Nuclear Science and Engineering / Volume 161 / Number 2 / February 2009 / Pages 235-244
Technical Paper / dx.doi.org/10.13182/NSE161-235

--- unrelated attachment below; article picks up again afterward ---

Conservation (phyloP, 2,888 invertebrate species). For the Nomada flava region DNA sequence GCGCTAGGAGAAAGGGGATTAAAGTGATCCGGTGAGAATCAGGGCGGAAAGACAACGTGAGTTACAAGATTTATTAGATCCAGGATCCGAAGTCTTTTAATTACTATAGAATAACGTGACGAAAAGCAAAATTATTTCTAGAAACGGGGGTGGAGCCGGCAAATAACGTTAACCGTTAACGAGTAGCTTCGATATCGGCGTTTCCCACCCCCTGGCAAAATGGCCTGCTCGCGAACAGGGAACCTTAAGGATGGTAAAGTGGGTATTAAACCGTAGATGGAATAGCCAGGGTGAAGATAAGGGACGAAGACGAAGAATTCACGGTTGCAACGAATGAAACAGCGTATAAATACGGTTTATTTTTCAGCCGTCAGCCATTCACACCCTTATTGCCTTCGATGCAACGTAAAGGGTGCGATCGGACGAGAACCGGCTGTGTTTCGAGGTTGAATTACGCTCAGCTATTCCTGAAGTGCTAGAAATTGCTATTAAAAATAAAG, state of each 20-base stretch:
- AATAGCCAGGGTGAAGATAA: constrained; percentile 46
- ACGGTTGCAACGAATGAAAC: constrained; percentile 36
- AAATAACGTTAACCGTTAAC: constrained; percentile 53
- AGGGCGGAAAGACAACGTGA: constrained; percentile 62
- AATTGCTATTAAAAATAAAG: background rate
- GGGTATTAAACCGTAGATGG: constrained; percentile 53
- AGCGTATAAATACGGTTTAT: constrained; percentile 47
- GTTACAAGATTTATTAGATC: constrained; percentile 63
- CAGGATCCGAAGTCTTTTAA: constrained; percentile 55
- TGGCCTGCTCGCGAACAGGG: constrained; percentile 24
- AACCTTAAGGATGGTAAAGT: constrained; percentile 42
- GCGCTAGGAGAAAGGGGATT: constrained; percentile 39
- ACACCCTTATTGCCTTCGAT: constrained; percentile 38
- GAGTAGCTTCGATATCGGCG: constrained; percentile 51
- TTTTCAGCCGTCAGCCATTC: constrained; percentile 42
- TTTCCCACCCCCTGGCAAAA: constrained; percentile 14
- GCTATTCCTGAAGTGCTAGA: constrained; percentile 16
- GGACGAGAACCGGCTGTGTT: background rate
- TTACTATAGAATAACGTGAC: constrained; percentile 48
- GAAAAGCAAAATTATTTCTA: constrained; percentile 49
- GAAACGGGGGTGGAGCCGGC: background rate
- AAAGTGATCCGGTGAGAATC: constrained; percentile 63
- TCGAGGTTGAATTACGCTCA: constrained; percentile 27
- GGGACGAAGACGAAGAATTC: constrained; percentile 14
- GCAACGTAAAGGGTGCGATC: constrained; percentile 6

It is currently a common practice that a boiling water reactor (BWR) adopts hydrogen water chemistry (HWC) for mitigating corrosion in structural components in its primary coolant circuit (PCC). The optimal feedwater hydrogen concentration ([H2]FW) varies from plant to plant and is usually set at a constant value. When the core flow rate (CFR) in a BWR is changed, the coolant residence time in the PCC would be different. The concentrations of major redox species (i.e., hydrogen, oxygen, and hydrogen peroxide) in the coolant may accordingly vary because of different radiolysis durations in the core and other near-core regions. A theoretical code by the name of DEMACE was used in the current study to investigate the impact of various CFRs (from 100 to 80.6%) on the effectiveness of HWC in a domestic BWR. Our analyses indicated that the HWC effectiveness could be downgraded because of an increase in CFR at locations such as upper downcomer, recirculation system, and lower plenum. However, the HWC efficiency at the upper plenum area did not vary with either increasing or decreasing CFRs. The impact of CFR on the HWC effectiveness is therefore expected to vary from location to location in a BWR and eventually from plant to plant.